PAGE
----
UNICEF calls on intl donors not to abandon Afghan women, children at critical time
Published: Sep 13, 2021 08:03 PM

Video: GT

After the irresponsible and hasty withdrawal of the US and its allies, Afghanistan, dogged by two decades of turmoil and conflict, still faces a number of serious humanitarian challenges. As epidemics, drought, famine, and economic sanctions ravage the country at a critical time in Afghanistan's post-war reconstruction, several aid organizations are ramping up their efforts and calling on all parties to work together to improve the situation of women, children, and other vulnerable groups in Afghanistan.

According to UNICEF, currently nearly half the Afghan population - around 18 million people and an estimated 10 million children are in urgent need of support. "We are not dealing with one deprivation but with multiple challenges that are interlaced and multifaceted," Samantha Mort, communications chief in Kabul for the United Nations Children's Fund (UNICEF) told the Global Times.

In the interview, Mort called on the international community to take immediate action to help the Afghan people, saying that she was distressed that some international donors refused to continue with aid programs, which further exacerbates the plight of Afghans. However, she pointed out that China's timely humanitarian assistance to Afghanistan will effectively complement the support received from other donor countries.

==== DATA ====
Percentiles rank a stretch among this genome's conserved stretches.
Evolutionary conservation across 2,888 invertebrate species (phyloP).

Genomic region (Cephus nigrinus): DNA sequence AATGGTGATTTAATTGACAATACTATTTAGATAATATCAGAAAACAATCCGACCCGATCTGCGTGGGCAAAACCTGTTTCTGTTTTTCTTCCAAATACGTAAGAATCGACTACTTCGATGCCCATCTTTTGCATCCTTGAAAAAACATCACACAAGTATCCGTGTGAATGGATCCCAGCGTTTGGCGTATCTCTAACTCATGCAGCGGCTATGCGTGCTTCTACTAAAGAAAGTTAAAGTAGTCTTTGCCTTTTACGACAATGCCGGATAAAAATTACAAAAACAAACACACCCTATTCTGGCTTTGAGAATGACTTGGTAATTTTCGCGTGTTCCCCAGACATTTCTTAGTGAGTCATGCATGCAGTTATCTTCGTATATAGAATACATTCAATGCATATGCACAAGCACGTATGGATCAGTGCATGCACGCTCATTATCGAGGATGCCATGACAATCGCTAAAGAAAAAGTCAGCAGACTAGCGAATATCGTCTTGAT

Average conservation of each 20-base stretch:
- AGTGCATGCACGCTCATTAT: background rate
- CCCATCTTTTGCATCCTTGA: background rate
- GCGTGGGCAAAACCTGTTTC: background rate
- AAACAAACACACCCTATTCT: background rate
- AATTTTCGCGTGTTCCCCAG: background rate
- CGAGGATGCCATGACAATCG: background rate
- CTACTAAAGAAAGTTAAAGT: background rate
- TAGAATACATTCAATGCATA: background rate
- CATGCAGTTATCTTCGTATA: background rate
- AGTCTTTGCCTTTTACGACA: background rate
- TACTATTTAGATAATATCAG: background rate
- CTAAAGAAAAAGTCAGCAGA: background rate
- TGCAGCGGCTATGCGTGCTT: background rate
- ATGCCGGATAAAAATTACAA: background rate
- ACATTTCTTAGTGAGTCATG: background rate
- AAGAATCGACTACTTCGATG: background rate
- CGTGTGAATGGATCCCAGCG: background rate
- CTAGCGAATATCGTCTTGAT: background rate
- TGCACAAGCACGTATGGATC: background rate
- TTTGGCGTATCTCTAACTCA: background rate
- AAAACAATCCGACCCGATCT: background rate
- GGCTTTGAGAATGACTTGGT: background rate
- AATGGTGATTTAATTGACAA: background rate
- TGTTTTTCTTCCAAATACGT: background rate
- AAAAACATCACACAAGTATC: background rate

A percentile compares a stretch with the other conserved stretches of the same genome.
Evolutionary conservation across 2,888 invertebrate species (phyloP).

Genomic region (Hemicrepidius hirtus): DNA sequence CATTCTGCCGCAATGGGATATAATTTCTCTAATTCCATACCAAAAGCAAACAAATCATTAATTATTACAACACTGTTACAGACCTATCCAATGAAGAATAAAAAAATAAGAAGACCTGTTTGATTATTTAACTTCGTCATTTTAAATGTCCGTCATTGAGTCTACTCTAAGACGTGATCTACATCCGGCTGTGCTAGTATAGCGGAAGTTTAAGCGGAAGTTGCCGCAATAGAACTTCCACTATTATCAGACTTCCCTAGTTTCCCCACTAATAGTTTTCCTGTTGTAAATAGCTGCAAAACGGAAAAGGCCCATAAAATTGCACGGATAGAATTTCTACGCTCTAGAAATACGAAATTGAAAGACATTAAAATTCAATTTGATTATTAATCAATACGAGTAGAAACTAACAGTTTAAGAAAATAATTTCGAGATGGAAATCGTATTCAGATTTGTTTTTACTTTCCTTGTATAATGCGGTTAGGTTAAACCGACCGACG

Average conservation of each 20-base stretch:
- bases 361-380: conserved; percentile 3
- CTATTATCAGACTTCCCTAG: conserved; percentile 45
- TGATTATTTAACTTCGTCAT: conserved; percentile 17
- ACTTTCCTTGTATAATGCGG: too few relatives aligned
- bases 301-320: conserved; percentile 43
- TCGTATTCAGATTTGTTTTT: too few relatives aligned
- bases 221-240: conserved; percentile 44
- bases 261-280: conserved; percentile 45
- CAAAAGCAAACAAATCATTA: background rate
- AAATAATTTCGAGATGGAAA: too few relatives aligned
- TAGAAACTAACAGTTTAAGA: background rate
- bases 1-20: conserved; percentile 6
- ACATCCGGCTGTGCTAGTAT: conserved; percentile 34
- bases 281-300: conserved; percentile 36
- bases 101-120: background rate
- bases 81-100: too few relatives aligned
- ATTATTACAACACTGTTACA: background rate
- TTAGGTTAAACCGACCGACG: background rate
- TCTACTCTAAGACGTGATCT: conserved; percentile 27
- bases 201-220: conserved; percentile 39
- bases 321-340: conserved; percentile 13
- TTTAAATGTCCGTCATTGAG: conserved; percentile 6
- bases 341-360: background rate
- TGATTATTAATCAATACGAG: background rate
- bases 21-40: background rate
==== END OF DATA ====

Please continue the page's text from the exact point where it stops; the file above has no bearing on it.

Samantha Mort, communications chief for UNICEF in Kabul

Samantha Mort, communications chief for UNICEF in Kabul

Move forward in difficult situations

"Drought, rising food prices, displacement of the internal population, COVID-19, and preventable disease outbreaks are weakening the resilience of the most vulnerable people of Afghanistan. We are concerned about the multiplying effect of the imminent winter on Afghanistan's female and youngest citizens," Mort said.

She explained that Afghanistan is currently experiencing multiple impacts of drought, water, and food shortages, and the third wave of the COVID-19 epidemic. And because of the dramatic political changes in the last few weeks, the country is on the verge of economic collapse. The dramatic increase in food and commodity prices has made it nearly impossible for most disadvantaged people to secure their basic livelihoods.  

UNICEF has also been concerned that the high degree of internal population displacement caused by the war has left women and children without access to basic healthcare.

"There are also outbreaks of polio and measles in Afghanistan. But what we are seeing is that donors in the international community are talking about pausing international aid that is threatening the whole health system across Afghanistan," she lamented, noting that UNICEF currently has a deficit of around $85 million to take them through to the end of the year. Over the last month, they have had to revise their work, scaling back programs until there is a formal government and the dust settles. 

"But as an NGO with 65 years of experience in Afghanistan, we know clearly that UNICEF must remain here because Afghans are paying the highest price for a crisis that is not of their making," Mort said.